Saturday, July 5, 2014

GI body armor for the invasion of Japan

Trent Telenko has been doing a great series about all the things that we think we know about the War in the Pacific (particularly the planning for the invasion of Japan).  We think we know a bunch of things that are actually wrong.  His original research on these topics has been fascinating.  For example:
Why infantry body armor like the M12 is so disruptive for the established narratives boils down to one word — casualties. The deployment of 100,000 such vests would have reduced American infantry casualty rates from lethal artillery fragments in the invasion of Japan to roughly Vietnam levels. This means roughly 1/3 fewer combat deaths from artillery fragments and about an overall 10% to 20% reduction in total projected combat deaths. Depending on which of the historical casualty ratios you select for measurement, it means something on the order of up to 10,000 fewer battle deaths, in the event that the A-bomb hadn’t made the invasion superfluous.
The atomic bombs ended the war, but on August 9 we had detonated 3 out of the 4 that we had manufactured.  If the Japanese hadn't surrendered, we would have gone in anyway, and there was a lot of planning that had been done for this.  All of that got packed up into dusty filing cabinets and forgotten before the USS Missouri had weighed anchor from Tokyo bay.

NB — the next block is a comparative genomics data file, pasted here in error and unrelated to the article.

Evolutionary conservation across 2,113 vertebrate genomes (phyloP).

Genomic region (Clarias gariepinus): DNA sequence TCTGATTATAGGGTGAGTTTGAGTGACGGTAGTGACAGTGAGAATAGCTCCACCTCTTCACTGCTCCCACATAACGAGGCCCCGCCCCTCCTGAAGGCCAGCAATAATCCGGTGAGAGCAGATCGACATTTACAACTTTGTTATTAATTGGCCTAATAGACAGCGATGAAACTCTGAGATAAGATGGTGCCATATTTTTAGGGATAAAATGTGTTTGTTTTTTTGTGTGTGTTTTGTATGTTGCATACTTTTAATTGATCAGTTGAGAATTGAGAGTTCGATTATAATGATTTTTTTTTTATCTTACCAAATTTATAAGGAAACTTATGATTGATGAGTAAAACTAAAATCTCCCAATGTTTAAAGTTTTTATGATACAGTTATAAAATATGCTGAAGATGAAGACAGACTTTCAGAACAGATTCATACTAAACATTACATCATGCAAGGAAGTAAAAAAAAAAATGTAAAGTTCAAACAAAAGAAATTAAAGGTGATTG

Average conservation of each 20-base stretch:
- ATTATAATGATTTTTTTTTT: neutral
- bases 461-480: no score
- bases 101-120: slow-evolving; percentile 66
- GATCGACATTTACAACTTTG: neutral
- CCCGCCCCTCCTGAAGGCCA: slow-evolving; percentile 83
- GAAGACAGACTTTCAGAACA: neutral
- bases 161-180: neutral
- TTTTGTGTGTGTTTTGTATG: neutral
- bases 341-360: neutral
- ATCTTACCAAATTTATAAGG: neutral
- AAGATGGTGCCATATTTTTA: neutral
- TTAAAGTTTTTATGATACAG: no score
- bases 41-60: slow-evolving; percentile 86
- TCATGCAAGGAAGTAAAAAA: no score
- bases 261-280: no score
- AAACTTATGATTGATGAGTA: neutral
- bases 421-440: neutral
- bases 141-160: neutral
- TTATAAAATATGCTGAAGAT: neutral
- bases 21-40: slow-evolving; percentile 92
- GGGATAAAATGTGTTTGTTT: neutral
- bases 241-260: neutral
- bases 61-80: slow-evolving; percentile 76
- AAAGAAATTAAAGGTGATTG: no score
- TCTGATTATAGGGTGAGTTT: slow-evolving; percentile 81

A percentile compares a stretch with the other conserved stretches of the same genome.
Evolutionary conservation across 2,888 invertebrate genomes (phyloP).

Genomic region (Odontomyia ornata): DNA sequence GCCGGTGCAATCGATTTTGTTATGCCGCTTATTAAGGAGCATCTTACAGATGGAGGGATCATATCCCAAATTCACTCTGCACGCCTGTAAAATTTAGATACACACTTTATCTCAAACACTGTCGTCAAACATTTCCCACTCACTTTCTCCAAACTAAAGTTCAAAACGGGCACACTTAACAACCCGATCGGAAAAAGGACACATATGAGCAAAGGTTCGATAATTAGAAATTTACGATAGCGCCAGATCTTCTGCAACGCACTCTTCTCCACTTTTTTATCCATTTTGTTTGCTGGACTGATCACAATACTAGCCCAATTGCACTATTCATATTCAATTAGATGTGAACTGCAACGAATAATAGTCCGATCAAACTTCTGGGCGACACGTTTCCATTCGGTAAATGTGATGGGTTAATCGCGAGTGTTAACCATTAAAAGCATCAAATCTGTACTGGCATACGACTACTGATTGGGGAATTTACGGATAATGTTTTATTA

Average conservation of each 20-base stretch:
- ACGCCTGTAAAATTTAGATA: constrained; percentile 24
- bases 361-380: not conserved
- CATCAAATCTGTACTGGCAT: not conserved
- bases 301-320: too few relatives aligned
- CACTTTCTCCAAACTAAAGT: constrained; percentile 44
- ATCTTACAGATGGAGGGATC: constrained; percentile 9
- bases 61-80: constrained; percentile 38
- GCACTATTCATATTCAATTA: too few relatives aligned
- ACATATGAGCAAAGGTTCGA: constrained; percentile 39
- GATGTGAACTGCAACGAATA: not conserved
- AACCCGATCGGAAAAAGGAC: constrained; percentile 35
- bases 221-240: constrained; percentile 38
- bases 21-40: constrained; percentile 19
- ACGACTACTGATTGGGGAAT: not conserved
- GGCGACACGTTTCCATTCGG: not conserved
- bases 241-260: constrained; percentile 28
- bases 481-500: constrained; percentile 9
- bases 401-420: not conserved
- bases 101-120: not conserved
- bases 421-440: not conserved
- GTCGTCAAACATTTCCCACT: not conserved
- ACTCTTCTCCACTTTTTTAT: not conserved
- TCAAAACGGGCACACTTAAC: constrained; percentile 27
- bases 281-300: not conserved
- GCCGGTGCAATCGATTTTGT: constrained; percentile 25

Old NFO said...

That it did... and thankfully they never had to go in...

tweell said...

The Nimitz plan was becoming a viable alternative to the MacArthur invasion at that point, although it isn't talked about much. Nimitz didn't want any landings, no boots on the ground. We would instead destroy every ship, every factory, every train. Then we'd burn the crops in the fields. All done from the air.

He understood that Japan was already starving, and believed that eventually they would surrender without being invaded. It would have worked at the cost of starving millions of Japanese to death. Nuclear destruction was relatively benign in comparison.